Oakland Harbor: First to be Sold at Auction
California’s first Oakland Harbor Lighthouse, a structure built on stilts, was lighted on January 27, 1890. When underwater worms began eating the wood stilts, the government brought in rocks to prop up the stilts. However, it was soon realized that effort was fruitless, so a new lighthouse was built nearby that was first lighted on July 11, 1903. The old beacon went dark and sat empty until the government declared it a hazard to navigation. In February 1905, the government held an auction to get rid of the old lighthouse with the stipulation that the winner was required to demolish the structure and leave no trace that it was ever there. The 1890 Oakland Harbor Lighthouse thus became the first offshore lighthouse in the United States to ever be sold at auction. A local newspaper wrote, “The passing of the old light will be a source of regret to all lovers of the bay.”
Winter’s Ice and Sleigh at a Lost Lighthouse
A horse-drawn work sleigh is shown here traveling over the frozen waters Lake Ontario with the long lost, and forgotten by most, Oswego Inner Lighthouse in the background. However, we don’t know what the photograph was taken for, or the year when the photo might have been taken. The Oswego Inner Lighthouse was dismantled in 1929. Research shows that Lake Ontario froze over in the winters of 1873/1874, 1892/1893, and 1911/1912, so the photo could date from any of those three times in history. The next question would be: what had the work sleigh been carrying at the time, or what was it on its way to transport? If any of our readers can help solve this lighthouse history mystery, we’d love to hear from you.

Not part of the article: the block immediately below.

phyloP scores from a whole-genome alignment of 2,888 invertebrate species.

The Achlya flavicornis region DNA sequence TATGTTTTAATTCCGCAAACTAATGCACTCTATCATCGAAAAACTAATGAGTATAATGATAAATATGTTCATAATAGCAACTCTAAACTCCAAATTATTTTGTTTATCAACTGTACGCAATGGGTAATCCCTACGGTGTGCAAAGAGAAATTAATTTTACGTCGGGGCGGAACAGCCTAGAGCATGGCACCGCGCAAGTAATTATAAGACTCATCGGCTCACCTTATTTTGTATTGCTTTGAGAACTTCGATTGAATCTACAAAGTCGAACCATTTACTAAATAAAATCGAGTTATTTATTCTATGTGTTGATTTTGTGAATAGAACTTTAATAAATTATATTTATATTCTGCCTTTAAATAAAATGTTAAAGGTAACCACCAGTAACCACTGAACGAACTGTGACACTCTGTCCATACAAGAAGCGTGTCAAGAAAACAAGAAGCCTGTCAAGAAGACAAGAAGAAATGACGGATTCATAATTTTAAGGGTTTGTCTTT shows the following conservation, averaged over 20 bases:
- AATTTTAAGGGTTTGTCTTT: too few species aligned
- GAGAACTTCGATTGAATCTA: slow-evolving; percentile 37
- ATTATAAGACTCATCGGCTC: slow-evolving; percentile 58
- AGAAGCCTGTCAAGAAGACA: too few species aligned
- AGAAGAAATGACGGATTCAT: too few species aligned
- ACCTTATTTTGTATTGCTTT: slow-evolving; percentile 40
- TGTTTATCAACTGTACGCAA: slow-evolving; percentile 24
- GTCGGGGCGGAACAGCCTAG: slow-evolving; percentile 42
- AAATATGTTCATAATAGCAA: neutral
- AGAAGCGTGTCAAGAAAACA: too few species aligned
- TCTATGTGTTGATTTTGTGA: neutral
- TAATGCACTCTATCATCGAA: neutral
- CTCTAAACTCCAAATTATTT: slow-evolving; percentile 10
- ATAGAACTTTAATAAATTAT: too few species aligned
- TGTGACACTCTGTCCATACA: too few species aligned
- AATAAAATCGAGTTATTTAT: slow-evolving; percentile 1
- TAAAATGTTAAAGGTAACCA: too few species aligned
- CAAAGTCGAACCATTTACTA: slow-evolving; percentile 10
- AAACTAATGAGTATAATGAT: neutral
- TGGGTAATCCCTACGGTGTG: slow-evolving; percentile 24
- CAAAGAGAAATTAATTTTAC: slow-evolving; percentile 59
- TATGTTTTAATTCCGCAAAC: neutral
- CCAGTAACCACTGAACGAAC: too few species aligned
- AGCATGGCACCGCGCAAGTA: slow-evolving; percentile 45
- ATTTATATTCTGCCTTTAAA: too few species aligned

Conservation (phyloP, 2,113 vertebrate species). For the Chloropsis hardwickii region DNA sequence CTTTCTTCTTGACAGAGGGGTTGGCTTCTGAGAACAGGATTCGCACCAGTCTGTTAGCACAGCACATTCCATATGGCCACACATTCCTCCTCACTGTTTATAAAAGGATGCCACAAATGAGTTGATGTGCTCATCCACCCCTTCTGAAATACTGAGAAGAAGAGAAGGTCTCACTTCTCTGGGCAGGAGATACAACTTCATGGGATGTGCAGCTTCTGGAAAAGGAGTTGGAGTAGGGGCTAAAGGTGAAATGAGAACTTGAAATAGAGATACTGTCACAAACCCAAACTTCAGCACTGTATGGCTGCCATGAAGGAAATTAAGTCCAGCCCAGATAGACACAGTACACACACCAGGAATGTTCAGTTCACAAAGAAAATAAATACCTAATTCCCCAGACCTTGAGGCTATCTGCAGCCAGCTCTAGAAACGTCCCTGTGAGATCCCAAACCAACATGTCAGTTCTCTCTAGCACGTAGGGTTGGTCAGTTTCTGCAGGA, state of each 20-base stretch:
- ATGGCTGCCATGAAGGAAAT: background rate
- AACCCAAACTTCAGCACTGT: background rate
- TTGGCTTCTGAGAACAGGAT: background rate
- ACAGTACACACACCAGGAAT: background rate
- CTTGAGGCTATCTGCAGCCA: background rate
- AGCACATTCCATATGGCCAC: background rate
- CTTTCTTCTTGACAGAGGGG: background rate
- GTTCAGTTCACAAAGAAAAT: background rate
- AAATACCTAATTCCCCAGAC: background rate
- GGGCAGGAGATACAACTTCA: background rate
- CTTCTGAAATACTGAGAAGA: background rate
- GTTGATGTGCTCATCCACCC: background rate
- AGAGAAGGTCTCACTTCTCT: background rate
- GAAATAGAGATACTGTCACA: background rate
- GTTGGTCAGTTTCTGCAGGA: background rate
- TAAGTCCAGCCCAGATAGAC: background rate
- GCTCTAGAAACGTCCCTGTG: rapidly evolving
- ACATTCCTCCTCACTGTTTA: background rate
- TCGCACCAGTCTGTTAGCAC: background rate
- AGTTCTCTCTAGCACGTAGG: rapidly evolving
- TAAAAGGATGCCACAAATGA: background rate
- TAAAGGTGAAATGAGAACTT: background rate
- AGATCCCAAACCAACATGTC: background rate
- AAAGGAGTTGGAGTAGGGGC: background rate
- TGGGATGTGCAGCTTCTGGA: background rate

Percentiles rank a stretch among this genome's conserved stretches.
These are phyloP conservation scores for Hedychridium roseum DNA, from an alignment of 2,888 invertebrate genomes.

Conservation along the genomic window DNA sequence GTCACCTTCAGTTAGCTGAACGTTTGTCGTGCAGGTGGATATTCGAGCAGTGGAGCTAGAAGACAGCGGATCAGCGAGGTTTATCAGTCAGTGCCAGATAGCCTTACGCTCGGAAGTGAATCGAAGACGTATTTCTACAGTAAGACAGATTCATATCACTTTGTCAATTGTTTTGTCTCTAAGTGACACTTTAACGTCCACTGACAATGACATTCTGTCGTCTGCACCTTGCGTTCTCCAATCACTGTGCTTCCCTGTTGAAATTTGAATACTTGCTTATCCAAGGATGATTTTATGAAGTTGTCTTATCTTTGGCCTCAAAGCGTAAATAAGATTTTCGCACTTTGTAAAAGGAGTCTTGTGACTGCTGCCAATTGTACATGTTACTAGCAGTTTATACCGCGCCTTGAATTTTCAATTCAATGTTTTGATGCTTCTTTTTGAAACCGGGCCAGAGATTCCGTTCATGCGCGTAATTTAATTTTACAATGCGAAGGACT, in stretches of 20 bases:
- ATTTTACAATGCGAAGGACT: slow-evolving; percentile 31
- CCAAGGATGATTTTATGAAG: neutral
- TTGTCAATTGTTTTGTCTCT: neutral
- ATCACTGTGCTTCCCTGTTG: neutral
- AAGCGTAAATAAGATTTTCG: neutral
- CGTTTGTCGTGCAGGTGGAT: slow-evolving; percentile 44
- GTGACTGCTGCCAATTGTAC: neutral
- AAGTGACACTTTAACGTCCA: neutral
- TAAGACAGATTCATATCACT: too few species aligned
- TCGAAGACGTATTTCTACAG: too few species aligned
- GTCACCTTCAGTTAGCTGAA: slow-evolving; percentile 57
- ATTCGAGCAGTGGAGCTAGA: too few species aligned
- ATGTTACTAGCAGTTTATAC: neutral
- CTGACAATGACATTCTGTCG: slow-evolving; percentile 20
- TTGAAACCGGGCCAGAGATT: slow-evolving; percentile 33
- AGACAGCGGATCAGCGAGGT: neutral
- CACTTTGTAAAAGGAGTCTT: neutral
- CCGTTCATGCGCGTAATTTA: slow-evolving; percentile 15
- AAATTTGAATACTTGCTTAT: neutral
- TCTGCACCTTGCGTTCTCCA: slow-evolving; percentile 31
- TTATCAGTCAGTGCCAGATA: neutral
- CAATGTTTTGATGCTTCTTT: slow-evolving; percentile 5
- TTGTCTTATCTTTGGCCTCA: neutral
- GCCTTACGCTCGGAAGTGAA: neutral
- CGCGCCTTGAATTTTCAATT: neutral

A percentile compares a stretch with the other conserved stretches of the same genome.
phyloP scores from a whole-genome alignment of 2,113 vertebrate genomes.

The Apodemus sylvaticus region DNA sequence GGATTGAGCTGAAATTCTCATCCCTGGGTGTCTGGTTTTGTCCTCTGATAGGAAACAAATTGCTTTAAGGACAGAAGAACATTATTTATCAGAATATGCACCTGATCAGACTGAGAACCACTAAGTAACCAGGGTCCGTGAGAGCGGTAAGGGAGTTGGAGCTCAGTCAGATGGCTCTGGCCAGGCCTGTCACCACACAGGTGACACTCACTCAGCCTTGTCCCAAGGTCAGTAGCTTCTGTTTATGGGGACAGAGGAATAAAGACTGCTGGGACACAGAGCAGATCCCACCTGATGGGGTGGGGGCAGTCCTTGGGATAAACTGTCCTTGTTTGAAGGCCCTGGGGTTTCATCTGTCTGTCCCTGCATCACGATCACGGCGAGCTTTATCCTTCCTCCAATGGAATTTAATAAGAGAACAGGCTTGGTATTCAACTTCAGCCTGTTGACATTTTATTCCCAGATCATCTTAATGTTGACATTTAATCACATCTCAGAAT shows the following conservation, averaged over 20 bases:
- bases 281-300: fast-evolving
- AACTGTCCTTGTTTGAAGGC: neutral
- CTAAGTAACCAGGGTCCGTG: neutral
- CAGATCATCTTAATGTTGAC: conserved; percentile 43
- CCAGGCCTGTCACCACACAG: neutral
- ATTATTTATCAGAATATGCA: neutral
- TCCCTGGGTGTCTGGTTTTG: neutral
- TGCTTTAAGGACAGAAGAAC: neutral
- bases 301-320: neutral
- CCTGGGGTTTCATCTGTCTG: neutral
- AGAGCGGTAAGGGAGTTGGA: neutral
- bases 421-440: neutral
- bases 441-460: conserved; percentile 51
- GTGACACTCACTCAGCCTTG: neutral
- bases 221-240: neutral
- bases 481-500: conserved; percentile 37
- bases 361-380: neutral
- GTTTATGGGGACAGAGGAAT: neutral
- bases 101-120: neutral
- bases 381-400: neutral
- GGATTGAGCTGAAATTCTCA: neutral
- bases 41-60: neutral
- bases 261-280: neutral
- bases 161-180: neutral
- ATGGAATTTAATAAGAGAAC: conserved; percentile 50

Dog Island Destroyed by Hurricane